How much credit can Beyond Coal claim for plant closures?

This article assesses the impact that Michael Bloomberg and the Sierra Club’s Beyond Coal campaign have had on coal plant closures.

In 2011, when the Sierra Club and then-New York City Mayor Michael Bloomberg launched the Beyond Coal campaign, coal accounted for 42% of America’s power generation. Today, that figure is closer to 25%.

Now, the pair is aiming to finish the job. On Friday, Bloomberg announced he will spend $500 million to retire America’s remaining coal plants by 2030, halt construction of new natural gas plants and elect climate champions to public office as part of a new Beyond Carbon initiative. A press release touted it as the largest philanthropic climate donation ever.

“Our goal is to move the U.S. toward a 100% clean energy economy as expeditiously as possible, and begin that process right now,” Bloomberg told graduates at the Massachusetts Institute of Technology, where he announced the initiative as part of a commencement address. “We intend to succeed not by sacrificing things we need, but by investing in things we want: more good jobs, cleaner air and water, cheaper power, more transportation options, and less congested roads.”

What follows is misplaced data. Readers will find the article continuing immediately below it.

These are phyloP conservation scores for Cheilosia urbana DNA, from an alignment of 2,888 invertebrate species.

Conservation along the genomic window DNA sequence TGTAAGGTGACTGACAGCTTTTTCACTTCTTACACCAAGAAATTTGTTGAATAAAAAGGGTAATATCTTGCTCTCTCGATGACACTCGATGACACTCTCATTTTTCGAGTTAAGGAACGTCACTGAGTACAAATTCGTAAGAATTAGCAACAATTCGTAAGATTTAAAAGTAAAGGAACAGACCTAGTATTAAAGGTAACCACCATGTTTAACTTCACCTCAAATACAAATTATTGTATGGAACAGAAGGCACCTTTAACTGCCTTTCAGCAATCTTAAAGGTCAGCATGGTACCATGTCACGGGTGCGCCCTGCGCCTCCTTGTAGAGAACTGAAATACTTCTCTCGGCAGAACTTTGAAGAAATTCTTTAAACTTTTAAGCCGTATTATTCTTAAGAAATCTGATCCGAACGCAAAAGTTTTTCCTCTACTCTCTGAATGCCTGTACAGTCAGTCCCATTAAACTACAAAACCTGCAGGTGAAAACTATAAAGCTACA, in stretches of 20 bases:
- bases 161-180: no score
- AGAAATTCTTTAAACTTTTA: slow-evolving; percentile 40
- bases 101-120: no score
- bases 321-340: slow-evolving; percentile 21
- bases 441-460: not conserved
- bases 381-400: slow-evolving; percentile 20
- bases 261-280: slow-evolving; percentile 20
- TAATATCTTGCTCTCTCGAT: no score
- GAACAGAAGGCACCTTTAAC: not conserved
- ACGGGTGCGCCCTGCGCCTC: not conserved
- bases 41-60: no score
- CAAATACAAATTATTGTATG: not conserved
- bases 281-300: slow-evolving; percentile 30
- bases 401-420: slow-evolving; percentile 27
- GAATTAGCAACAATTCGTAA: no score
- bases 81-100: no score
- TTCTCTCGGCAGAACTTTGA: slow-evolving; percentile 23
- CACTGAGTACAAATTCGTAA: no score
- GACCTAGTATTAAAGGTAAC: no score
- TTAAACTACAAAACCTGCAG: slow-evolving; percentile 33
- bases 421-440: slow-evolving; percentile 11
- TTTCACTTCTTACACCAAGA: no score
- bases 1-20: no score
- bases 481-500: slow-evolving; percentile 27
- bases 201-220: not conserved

Beyond Coal, operated as an arm of the Sierra Club, is fond of touting the number of plants retired since 2011: Some 289 of the 530 units in operation at that time are now closed. The campaign can claim some credit for the trend, but how much is difficult to quantify.

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